The contributions of working horses, donkeys and mules to food security has officially been recognised by the UN after successful advocacy work from equine charity, The Brooke.
From now on, working equines will be included in the Committee on World Food Security (CFS) definition of livestock.
The decision by UN member states will help further Brooke’s work with national governments to ensure that horses, donkeys and mules are included in livestock policies and legislation.
Before now, the definition of livestock in UN food security policies has only included animals that produce food directly, such as cows and sheep.
Horses, donkeys and mules facilitate food production indirectly, either by transport or by helping their owners earn the income needed to buy food. They also help with ploughing, sowing and tilling the fields where food is grown, and transport feed and water for other animals.
Mr Ali Camara, the Executive Secretary of Senegal’s National Food Security Council, said: “It’s been long recognised that food producing livestock help people to improve their lives and put food on the table, but these beasts of burden, the animals that carry produce and work the land, have been ignored. They need special consideration, so I am delighted to see the CFS giving them the recognition they deserve.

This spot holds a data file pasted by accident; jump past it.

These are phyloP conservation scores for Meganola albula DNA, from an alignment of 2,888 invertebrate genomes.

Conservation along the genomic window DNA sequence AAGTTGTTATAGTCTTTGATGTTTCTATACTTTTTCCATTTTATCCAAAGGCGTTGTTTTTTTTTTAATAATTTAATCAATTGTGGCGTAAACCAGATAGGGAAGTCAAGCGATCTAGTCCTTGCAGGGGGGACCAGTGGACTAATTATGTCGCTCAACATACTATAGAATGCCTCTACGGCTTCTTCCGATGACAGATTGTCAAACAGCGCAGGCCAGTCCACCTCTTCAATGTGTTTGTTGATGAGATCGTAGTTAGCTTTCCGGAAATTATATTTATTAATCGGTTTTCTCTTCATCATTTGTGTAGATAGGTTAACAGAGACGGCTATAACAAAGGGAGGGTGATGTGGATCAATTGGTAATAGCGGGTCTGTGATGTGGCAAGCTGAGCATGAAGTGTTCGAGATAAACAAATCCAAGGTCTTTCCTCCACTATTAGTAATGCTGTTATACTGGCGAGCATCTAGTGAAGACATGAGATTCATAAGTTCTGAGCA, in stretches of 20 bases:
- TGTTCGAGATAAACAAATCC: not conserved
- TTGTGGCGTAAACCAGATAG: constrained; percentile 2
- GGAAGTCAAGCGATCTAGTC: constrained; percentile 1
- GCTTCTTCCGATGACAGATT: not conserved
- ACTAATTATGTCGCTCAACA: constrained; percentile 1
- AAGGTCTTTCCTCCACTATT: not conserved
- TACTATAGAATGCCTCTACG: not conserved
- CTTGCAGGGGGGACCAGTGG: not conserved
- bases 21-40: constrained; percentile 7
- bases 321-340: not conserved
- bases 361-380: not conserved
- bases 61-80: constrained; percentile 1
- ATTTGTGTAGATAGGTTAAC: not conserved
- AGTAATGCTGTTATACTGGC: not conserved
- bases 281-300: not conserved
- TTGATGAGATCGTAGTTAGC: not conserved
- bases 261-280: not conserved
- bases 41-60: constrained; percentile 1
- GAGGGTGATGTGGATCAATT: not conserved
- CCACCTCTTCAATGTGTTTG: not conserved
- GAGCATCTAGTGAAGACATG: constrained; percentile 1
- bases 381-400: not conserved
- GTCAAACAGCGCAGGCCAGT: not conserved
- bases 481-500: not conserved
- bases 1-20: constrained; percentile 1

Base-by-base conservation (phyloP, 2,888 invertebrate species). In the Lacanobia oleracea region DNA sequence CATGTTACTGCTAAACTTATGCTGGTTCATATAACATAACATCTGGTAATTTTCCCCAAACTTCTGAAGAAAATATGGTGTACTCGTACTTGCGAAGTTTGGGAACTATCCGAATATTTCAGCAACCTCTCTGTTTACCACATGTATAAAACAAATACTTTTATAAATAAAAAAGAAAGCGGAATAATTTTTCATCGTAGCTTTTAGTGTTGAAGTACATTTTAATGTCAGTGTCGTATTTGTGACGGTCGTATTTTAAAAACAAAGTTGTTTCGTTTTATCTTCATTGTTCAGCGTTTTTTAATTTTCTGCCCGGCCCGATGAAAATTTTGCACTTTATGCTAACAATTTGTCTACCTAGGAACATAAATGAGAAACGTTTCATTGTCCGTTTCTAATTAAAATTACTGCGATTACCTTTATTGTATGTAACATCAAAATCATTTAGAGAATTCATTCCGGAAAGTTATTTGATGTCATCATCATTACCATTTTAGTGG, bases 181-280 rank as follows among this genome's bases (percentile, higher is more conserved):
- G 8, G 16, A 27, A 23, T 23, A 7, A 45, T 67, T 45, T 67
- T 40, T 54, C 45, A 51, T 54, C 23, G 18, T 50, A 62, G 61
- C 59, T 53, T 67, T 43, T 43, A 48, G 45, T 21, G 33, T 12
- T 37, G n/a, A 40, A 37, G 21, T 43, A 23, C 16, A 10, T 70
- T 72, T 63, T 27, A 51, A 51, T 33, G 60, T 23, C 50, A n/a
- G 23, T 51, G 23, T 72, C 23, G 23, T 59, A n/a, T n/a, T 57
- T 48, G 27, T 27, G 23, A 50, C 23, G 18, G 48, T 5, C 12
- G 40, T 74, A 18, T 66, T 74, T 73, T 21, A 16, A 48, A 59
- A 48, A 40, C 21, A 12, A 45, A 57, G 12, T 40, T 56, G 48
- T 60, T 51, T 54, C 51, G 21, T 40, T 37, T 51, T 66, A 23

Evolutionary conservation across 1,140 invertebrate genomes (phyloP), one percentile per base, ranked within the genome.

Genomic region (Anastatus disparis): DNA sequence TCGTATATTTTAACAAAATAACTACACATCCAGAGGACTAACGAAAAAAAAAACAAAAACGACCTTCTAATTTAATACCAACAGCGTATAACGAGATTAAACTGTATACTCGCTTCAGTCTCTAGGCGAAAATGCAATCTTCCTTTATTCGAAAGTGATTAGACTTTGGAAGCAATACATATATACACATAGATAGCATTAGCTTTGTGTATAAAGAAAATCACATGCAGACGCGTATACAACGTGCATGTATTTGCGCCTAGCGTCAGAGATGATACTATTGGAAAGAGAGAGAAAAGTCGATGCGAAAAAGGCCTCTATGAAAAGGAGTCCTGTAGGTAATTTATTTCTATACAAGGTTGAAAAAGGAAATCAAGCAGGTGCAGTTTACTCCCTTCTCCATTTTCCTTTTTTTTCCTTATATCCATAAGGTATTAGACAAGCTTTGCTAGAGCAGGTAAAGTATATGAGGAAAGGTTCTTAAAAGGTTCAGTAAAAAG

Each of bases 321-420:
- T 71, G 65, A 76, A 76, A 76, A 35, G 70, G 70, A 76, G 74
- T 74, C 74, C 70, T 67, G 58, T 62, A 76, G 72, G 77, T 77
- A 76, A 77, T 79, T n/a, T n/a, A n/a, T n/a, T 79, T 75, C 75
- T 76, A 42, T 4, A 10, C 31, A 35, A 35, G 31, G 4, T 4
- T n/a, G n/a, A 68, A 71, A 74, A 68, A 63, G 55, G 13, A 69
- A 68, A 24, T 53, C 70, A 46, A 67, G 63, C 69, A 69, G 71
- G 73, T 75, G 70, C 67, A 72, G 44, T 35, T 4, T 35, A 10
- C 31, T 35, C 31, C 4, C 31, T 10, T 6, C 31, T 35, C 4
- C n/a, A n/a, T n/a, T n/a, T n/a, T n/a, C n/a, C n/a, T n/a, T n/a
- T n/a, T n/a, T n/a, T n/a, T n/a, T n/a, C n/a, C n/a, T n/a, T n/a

“I was also proud to speak alongside Brooke at a CFS side event on how we can improve the health and wellbeing of these animals, as well as the people who rely on them.”
Brooke’s chief executive Petra Ingram added: “This achievement is a result of months of negotiations and I’m incredibly proud of the tenacity of our team in getting to this point.
“Brooke’s next challenge is to take this UN endorsement to national governments and help them adapt their livestock policies to include equine welfare.”